It may be that machines will take over most of the work that is of real, practical importance, but that human beings will be kept busy by being given relatively unimportant work. It has been suggested, for example, that a great development of the service industries might provide work for human beings. Thus people will spend their time shining each others’ shoes, driving each other around in taxicabs, making handicrafts for one another, waiting on each others’ tables, etc. This seems to be a thoroughly contemptible way for the human race to end up, and we doubt that many people would find fulfilling lives in such pointless busy-work. They would seek each other, dangerous outlets (Drugs, crime, cults, hate groups) unless they were biologically or psychologically engineered to adapt them to such a way of life.
I have recently been going through the writings of Ted Kaczynski very carefully. I understand he was influenced by others like Jacques Ellul and perhaps Lewis Mumford (who I have read extensively in re: urban planning writings) but I find his interpretations to be more accessible when talking about, say, the economy. I thought about the above quote for quite a while. This is towards the end of his manifesto. Indeed, service jobs account for 80% of U.S. jobs as of the beginning of the decade, and it only grows. The so-called gig economy further perpetuates this.
From what I get out of his writings I understand Kaczynski holds the humanistic view that humans are fundamentally good or are deserving of goodness. I agree that perhaps we have a natural inclination to be good in the very beginning but that quickly fades away for many when faced with the realities of life today. One’s character once developed has a lot of inertia. Due to the nature of, say, the education system and especially the absolute aberration that is socializing for young people in the current era, I think people have a lot of inertia to be quite bad. Greedy, shallow, overly prideful, and anti-intellectual are some of the words I can ascribe to them. I wonder why Kaczynski felt them to be so deserving of help, and why he did not remain in his ascetic poverty and freedom in Montana.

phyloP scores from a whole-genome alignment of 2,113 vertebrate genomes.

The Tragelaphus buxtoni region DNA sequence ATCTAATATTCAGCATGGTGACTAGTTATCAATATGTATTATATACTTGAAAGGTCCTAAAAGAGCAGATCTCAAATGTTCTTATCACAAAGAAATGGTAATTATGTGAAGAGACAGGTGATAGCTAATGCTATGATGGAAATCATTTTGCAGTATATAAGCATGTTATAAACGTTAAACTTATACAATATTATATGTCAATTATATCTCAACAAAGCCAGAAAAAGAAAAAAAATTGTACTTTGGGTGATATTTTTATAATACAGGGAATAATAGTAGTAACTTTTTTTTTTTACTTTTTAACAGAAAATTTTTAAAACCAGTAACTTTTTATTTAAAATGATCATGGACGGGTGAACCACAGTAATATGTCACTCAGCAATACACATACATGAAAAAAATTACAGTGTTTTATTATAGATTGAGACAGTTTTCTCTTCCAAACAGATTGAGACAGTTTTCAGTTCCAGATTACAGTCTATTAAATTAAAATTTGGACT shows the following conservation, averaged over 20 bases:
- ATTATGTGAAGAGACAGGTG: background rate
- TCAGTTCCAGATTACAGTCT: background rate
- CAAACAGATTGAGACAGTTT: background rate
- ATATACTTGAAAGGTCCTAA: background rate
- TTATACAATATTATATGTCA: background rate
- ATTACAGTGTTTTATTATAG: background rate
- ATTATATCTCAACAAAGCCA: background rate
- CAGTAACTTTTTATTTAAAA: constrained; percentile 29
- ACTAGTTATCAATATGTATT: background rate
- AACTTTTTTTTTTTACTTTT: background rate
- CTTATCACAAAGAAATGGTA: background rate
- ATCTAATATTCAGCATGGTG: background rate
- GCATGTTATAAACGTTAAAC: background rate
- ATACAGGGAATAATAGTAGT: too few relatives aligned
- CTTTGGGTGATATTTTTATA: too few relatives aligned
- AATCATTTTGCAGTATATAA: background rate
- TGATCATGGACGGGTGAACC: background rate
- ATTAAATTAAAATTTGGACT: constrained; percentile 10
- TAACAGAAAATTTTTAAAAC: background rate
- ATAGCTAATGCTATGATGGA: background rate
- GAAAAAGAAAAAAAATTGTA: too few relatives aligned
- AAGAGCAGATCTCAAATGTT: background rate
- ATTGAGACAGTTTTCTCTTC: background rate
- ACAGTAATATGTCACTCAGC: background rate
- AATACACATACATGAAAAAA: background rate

As an aside, I feel at peace with the ‘system’ he references, myself. I know there’s nothing I can do to stop it. I continue living as the change I’d like to see in the world and try to mind my own business. I realize I cannot control others nor do I want to. All I can do is mark out my territory using the means I have and then try to create the exact world I want, in my own privacy. Any yearning for any other time or era is inappropriate as I doubt I would have felt the appreciation for those good things during prior times today. Take old Miami, for instance. There is nothing that will ever replace it. It’s all gone. So is, say, old New York. But that doesn’t mean there can’t be something new and different elsewhere.